U.S. NAVAL ACADEMY, Md. — Convincing North Korean leader Kim Jong Un to give up his nuclear arsenal would require the U.S. to somehow guarantee that country’s survival, Sen. John McCain (R-Ariz.) said in a video interview on Thursday.
“That is an odious option,” McCain said, in a wide-ranging interview conducted by The Washington Post’s Bob Woodward for the U.S. Naval Institute 2017 Naval History Conference – Military and Politics: Proper Participation or Perilous Partisanship?
The Senate Armed Services Committee chairman said it’s not easy weighing a nuclear-free Korean peninsula against ensuring Kim Jong Un’s grip.
“Who wants to see a guy who blows up his uncle with an anti-aircraft gun remain in power? … This may be one of the greatest challenges that the United States of America and the world has faced since the Cuban Missile Crisis,” he said. “Kim Jong Un has to understand not through speeches at rallies, but he has to understand that if he continues on his path, he’s, he’s done. He has to understand that.”
More than 300 North Korean government officials were executed in an ongoing round of political purges during the five years Kim Jong Un has been in power, according to “The Misgoverning of Kim Jong Un’s Five Years in Power” a report released in late December by the South Korean think tank Institute for National Security Strategy. Anti-aircraft machine guns were among the methods used to executive officials, including the 2013 execution of Jang Song Thaek, Kim Jong-un’s uncle, according to some news reports.
Against this backdrop, President Donald Trump has suggested he’s not optimistic about a negotiated solution to North Korea’s nuclear weapons production.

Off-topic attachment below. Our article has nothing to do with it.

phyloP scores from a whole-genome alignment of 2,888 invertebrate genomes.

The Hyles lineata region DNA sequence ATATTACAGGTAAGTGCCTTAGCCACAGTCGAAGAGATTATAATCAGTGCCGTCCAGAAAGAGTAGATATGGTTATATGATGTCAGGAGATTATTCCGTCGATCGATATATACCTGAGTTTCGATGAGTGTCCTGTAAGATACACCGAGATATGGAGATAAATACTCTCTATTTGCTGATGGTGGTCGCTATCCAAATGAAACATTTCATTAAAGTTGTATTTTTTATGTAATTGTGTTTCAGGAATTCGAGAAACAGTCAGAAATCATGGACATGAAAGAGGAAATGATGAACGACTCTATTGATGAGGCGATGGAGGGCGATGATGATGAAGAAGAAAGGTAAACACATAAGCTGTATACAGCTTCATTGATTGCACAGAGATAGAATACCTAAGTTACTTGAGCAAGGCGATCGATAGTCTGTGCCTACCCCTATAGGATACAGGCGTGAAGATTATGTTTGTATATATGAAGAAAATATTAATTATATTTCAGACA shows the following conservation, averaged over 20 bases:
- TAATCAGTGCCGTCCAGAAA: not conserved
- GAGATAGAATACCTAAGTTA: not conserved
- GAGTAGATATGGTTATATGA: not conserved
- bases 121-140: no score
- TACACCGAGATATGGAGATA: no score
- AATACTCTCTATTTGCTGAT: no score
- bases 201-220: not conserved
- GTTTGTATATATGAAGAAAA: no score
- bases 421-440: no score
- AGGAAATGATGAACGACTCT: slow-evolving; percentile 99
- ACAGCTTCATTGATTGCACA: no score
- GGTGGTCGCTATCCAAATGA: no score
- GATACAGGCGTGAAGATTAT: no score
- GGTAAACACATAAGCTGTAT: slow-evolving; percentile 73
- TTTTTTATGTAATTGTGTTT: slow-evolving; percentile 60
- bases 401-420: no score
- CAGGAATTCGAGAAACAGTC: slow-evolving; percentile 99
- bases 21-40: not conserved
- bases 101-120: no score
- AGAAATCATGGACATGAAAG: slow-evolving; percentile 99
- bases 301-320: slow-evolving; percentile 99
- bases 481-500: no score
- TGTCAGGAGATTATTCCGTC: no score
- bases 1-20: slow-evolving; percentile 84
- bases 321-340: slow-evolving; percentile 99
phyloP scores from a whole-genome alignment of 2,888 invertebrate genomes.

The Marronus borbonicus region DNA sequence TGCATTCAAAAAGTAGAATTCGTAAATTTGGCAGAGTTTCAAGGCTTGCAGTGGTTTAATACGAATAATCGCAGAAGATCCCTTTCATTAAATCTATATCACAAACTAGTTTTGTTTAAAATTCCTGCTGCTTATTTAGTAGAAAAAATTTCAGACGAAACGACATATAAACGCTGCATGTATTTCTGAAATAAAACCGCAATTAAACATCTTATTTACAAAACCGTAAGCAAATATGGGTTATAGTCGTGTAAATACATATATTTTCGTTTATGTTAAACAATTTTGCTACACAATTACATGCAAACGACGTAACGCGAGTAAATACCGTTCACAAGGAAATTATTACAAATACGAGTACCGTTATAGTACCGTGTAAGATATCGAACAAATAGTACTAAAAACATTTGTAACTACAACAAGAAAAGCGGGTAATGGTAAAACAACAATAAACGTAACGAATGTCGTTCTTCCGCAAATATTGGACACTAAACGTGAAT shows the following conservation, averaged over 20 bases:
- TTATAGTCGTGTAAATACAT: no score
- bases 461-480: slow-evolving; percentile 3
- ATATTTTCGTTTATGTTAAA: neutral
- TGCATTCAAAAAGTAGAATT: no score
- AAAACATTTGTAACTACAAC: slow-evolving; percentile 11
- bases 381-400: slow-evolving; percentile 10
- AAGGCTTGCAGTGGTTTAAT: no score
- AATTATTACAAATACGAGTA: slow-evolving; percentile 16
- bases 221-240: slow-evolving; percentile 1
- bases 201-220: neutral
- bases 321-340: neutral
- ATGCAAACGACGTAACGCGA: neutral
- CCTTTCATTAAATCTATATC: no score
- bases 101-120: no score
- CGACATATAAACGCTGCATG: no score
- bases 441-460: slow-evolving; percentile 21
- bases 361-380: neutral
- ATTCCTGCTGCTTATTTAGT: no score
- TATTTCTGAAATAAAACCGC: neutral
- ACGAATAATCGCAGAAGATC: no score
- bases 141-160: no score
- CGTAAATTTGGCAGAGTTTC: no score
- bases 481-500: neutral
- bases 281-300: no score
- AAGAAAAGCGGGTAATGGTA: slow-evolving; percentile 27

“I told Rex Tillerson, our wonderful Secretary of State, that he is wasting his time trying to negotiate with Little Rocket Man…” Trump tweeted on Sunday, using his nickname for Kim Jong Un.
“…Save your energy Rex, we’ll do what has to be done!” Trump said in a follow-up tweet.
Trump’s comments were sent to his vast social media audience and covered by the national press. Woodward asked McCain if there is there is a war camp in Washington, building what he described as an “aura of we need action, we can’t be pushed around?”
“There is legitimacy to that view, because three administrations in a row have negotiated with the North Koreans and gotten nothing to show for it,” McCain said.
Is the key to negotiating North Korea understanding what the nation wants to achieve, Woodward asked, citing what many experts consider Kim Jong Un’s ultimate goal of achieving respect, engagement, normalization, but not war with U.S.
“He doesn’t want to destroy his country,” Woodward said. “He knows the peril he puts his country in.”
McCain agreed, saying he thinks North Korea wants respect, but any negotiations also must consider the reality of how much Kim Jong Un is likely relying on possessing nuclear weapons as a way to protect his regime.
Other nations voluntarily gave up their nuclear programs, and the regimes haven’t fared well. McCain mentioned Libya and Ukraine are examples of why Kim Jong Un would be hesitant to negotiate a nuclear deal. Both nations devolved into states of civil war after abandoning their nuclear capabilities.
“He looks at Libya, he looks at, Ukraine, he looks at these other countries that agreed to get rid of their nuclear inventory, and then ended up dead or out of power,” McCain said.
“So, if you’re looking at it from his viewpoint, look these other people agreed to give up their nuclear weapons and look what happened to them. It’s going to be a very high price to pay for him to agree to stop his activities.”
North Korea’s very weak economy also complicates any nuclear disarmament negotiations, McCain said. Nuclear weapons are about all the nation has to bargain.
“Would we be paying attention to North Korea if it wasn’t for the issue of, of nuclear weapons?” McCain said. “I don’t think so. So that is his whole card, and for us to think that he’s going to bargain that away in exchange for almost anything is not true.”